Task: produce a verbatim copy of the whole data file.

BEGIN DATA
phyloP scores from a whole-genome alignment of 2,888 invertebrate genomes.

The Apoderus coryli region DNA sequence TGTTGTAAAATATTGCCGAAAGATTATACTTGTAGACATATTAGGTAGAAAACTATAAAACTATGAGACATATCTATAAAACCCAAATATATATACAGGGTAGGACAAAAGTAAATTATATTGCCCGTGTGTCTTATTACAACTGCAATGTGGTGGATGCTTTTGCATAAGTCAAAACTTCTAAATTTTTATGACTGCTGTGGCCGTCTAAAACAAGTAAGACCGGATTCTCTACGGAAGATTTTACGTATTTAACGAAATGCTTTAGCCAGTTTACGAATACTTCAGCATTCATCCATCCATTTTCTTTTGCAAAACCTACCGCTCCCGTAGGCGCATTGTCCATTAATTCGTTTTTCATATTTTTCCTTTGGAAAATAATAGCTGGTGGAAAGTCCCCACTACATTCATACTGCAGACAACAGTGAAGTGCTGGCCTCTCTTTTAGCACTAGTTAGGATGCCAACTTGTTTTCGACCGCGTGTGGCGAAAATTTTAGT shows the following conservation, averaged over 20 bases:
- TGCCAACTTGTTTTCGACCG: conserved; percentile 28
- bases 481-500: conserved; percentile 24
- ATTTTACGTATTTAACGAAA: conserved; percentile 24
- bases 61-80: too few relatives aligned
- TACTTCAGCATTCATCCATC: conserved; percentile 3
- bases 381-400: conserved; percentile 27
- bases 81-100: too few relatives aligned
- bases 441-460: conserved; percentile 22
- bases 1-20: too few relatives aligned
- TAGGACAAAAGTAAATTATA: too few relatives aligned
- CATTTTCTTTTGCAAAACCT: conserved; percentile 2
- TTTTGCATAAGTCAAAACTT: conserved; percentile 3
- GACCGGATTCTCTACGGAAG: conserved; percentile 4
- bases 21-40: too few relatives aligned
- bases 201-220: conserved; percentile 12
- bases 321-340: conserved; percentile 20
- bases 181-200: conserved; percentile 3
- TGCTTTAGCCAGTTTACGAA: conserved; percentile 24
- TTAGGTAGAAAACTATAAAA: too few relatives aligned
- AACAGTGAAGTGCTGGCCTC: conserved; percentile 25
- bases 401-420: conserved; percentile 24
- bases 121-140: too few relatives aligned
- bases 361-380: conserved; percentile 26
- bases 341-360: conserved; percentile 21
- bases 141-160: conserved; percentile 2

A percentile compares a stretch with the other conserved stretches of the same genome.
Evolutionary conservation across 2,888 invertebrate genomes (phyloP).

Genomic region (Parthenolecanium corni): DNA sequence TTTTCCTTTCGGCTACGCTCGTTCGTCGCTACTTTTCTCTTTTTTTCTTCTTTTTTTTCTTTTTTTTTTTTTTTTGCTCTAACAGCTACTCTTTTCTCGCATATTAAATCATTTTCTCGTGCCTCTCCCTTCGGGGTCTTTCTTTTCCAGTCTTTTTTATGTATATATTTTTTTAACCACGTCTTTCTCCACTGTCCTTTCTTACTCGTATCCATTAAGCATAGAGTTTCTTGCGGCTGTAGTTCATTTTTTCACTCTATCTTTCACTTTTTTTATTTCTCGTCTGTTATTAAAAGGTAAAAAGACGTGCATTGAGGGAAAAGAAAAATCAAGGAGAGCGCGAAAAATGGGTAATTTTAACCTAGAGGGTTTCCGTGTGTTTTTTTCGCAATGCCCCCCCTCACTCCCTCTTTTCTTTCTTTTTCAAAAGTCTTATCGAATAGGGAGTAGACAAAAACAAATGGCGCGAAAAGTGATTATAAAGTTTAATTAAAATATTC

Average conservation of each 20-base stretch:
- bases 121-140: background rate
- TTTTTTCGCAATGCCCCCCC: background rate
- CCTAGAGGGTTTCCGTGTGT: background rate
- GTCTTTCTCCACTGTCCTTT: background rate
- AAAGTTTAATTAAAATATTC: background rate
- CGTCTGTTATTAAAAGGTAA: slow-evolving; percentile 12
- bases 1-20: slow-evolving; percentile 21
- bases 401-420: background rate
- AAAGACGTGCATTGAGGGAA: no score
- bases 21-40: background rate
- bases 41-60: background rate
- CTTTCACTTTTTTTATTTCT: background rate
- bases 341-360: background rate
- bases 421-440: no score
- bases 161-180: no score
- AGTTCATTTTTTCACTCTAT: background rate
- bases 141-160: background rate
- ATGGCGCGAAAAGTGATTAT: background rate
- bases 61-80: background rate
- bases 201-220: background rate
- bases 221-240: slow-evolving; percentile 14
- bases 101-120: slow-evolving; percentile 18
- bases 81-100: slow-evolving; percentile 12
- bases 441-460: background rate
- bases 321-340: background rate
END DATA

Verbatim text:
phyloP scores from a whole-genome alignment of 2,888 invertebrate genomes.

The Apoderus coryli region DNA sequence TGTTGTAAAATATTGCCGAAAGATTATACTTGTAGACATATTAGGTAGAAAACTATAAAACTATGAGACATATCTATAAAACCCAAATATATATACAGGGTAGGACAAAAGTAAATTATATTGCCCGTGTGTCTTATTACAACTGCAATGTGGTGGATGCTTTTGCATAAGTCAAAACTTCTAAATTTTTATGACTGCTGTGGCCGTCTAAAACAAGTAAGACCGGATTCTCTACGGAAGATTTTACGTATTTAACGAAATGCTTTAGCCAGTTTACGAATACTTCAGCATTCATCCATCCATTTTCTTTTGCAAAACCTACCGCTCCCGTAGGCGCATTGTCCATTAATTCGTTTTTCATATTTTTCCTTTGGAAAATAATAGCTGGTGGAAAGTCCCCACTACATTCATACTGCAGACAACAGTGAAGTGCTGGCCTCTCTTTTAGCACTAGTTAGGATGCCAACTTGTTTTCGACCGCGTGTGGCGAAAATTTTAGT shows the following conservation, averaged over 20 bases:
- TGCCAACTTGTTTTCGACCG: conserved; percentile 28
- bases 481-500: conserved; percentile 24
- ATTTTACGTATTTAACGAAA: conserved; percentile 24
- bases 61-80: too few relatives aligned
- TACTTCAGCATTCATCCATC: conserved; percentile 3
- bases 381-400: conserved; percentile 27
- bases 81-100: too few relatives aligned
- bases 441-460: conserved; percentile 22
- bases 1-20: too few relatives aligned
- TAGGACAAAAGTAAATTATA: too few relatives aligned
- CATTTTCTTTTGCAAAACCT: conserved; percentile 2
- TTTTGCATAAGTCAAAACTT: conserved; percentile 3
- GACCGGATTCTCTACGGAAG: conserved; percentile 4
- bases 21-40: too few relatives aligned
- bases 201-220: conserved; percentile 12
- bases 321-340: conserved; percentile 20
- bases 181-200: conserved; percentile 3
- TGCTTTAGCCAGTTTACGAA: conserved; percentile 24
- TTAGGTAGAAAACTATAAAA: too few relatives aligned
- AACAGTGAAGTGCTGGCCTC: conserved; percentile 25
- bases 401-420: conserved; percentile 24
- bases 121-140: too few relatives aligned
- bases 361-380: conserved; percentile 26
- bases 341-360: conserved; percentile 21
- bases 141-160: conserved; percentile 2

A percentile compares a stretch with the other conserved stretches of the same genome.
Evolutionary conservation across 2,888 invertebrate genomes (phyloP).

Genomic region (Parthenolecanium corni): DNA sequence TTTTCCTTTCGGCTACGCTCGTTCGTCGCTACTTTTCTCTTTTTTTCTTCTTTTTTTTCTTTTTTTTTTTTTTTTGCTCTAACAGCTACTCTTTTCTCGCATATTAAATCATTTTCTCGTGCCTCTCCCTTCGGGGTCTTTCTTTTCCAGTCTTTTTTATGTATATATTTTTTTAACCACGTCTTTCTCCACTGTCCTTTCTTACTCGTATCCATTAAGCATAGAGTTTCTTGCGGCTGTAGTTCATTTTTTCACTCTATCTTTCACTTTTTTTATTTCTCGTCTGTTATTAAAAGGTAAAAAGACGTGCATTGAGGGAAAAGAAAAATCAAGGAGAGCGCGAAAAATGGGTAATTTTAACCTAGAGGGTTTCCGTGTGTTTTTTTCGCAATGCCCCCCCTCACTCCCTCTTTTCTTTCTTTTTCAAAAGTCTTATCGAATAGGGAGTAGACAAAAACAAATGGCGCGAAAAGTGATTATAAAGTTTAATTAAAATATTC

Average conservation of each 20-base stretch:
- bases 121-140: background rate
- TTTTTTCGCAATGCCCCCCC: background rate
- CCTAGAGGGTTTCCGTGTGT: background rate
- GTCTTTCTCCACTGTCCTTT: background rate
- AAAGTTTAATTAAAATATTC: background rate
- CGTCTGTTATTAAAAGGTAA: slow-evolving; percentile 12
- bases 1-20: slow-evolving; percentile 21
- bases 401-420: background rate
- AAAGACGTGCATTGAGGGAA: no score
- bases 21-40: background rate
- bases 41-60: background rate
- CTTTCACTTTTTTTATTTCT: background rate
- bases 341-360: background rate
- bases 421-440: no score
- bases 161-180: no score
- AGTTCATTTTTTCACTCTAT: background rate
- bases 141-160: background rate
- ATGGCGCGAAAAGTGATTAT: background rate
- bases 61-80: background rate
- bases 201-220: background rate
- bases 221-240: slow-evolving; percentile 14
- bases 101-120: slow-evolving; percentile 18
- bases 81-100: slow-evolving; percentile 12
- bases 441-460: background rate
- bases 321-340: background rate